"Your adrenaline isn't surging during decisions," Bush told Grantland. "Decisions were very deliberate. I listened to a lot of good people, and when I made up my mind, I made up my mind. And I feel good about making those decisions based upon what I thought was in the best interest of the country."
But then there was that first pitch — and he didn't want to bounce it.
[...] He thought about the pitch itself. He thought about the other time he'd thrown a first pitch as president, at a Brewers game. He'd put it in the dirt. His dad had bounced it when he was president too. Both he and his dad had played baseball at Yale — the senior Bush was team captain, the younger never made varsity. And bouncing it had been mortifying. "We're pretty competitive people," he said.
He hadn't had much time to prepare, squeezing in a game of catch with his press secretary, Ari Fleischer, in the South Lawn to loosen up. So he knew he faced the prospect of embarrassment in front of a stadium of people who hadn't voted for him, and more.
As he walked out to the mound, wearing an FDNY pullover over a flak jacket, as the voice of Bob Sheppard — "Ladies and gentlemen" — faded into the great sound of the crowd, he had a sense that something more was at stake than pride.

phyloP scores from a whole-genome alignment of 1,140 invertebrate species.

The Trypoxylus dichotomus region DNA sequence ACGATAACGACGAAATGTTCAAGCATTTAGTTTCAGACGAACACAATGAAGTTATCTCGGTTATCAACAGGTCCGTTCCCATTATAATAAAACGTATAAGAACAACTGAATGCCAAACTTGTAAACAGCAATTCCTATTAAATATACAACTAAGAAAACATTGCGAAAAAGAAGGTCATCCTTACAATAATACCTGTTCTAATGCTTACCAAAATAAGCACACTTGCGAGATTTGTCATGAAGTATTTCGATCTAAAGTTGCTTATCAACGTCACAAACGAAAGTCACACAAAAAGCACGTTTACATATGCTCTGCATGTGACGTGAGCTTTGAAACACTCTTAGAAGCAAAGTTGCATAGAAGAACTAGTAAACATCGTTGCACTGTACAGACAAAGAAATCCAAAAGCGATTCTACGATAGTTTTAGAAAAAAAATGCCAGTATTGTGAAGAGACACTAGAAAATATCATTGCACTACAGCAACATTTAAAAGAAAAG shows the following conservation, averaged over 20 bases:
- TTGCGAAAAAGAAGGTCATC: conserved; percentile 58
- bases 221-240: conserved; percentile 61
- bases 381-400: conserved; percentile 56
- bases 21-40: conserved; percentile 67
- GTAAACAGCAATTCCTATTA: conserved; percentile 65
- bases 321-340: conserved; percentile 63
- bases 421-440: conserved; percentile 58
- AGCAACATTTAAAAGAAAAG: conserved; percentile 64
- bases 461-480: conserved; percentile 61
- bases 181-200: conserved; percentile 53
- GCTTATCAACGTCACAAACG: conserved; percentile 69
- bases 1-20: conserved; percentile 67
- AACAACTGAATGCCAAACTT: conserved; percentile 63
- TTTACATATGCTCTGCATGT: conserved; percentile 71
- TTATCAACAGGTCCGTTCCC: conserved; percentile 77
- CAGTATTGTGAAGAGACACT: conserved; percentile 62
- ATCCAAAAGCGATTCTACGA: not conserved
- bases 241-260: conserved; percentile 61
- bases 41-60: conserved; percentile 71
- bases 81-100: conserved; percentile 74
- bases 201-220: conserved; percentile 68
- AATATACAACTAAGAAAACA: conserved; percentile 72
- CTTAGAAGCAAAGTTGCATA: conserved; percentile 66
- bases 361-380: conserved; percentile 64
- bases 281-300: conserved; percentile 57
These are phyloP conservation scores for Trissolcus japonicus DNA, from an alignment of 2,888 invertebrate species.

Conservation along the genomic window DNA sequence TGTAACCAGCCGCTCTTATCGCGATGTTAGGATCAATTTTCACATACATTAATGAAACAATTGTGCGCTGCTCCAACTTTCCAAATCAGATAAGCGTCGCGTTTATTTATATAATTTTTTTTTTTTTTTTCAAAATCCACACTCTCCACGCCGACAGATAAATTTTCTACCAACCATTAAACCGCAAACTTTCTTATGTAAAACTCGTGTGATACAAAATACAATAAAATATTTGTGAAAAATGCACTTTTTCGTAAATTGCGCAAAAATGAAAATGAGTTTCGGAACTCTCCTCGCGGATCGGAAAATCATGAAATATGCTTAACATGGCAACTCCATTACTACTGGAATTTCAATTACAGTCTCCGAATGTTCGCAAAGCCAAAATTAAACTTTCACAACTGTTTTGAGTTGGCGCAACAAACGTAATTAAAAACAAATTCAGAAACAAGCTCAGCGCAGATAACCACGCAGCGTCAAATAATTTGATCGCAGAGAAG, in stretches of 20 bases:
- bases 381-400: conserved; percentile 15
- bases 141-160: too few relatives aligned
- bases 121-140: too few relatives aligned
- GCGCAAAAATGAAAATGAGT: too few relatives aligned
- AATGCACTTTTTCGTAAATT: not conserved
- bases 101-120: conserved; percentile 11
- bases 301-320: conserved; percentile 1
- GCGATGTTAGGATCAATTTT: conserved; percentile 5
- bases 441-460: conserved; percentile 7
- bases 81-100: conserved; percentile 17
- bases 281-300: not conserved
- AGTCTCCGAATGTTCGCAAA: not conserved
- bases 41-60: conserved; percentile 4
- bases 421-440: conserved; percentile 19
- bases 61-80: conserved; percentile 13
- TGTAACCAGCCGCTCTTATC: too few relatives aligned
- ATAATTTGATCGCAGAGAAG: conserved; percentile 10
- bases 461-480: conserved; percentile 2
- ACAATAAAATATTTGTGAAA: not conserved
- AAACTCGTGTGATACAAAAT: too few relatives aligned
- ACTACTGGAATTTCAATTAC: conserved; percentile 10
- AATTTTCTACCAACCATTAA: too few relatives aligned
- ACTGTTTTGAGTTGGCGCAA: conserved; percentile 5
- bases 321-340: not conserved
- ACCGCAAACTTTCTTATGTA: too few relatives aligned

Will Ferrell will do his best impression of a super-utility player on Thursday when he takes the field for 10 teams in five spring training games.
The actor will travel by helicopter to play every position for a Funny or Die special, in partnership with HBO, to benefit cancer research. Proceeds from auctioning Ferrell's equipment will go to Cancer for College and Stand Up to Cancer.
Ferrell should do fine in the field so long as the players don't take the exhibitions too seriously — but where's the fun in that? The stunt will be way more entertaining if someone drops a bunt to him at third, if he's forced to catch some knuckleballs. Ferrell can do a pretty good Harry Caray. Let's see how well he can channel Bert Campaneris. Jon Terbush
Alex Rodriguez returns to the Yankees this season after a year-long suspension, and the biggest question facing the aging slugger is how sharply his skills eroded during the involuntary vacation. But the second-biggest question facing A-Rod is, of course, whether his loopy handwriting reveals an inner monster waiting to burst forth and destroy the Yankees from the inside.
To probe the latter question, The Wall Street Journal consulted Paula Sassi, a "certified master graphologist," who offered this illuminating analysis of A-Rod's handwritten apology to Yankees fans: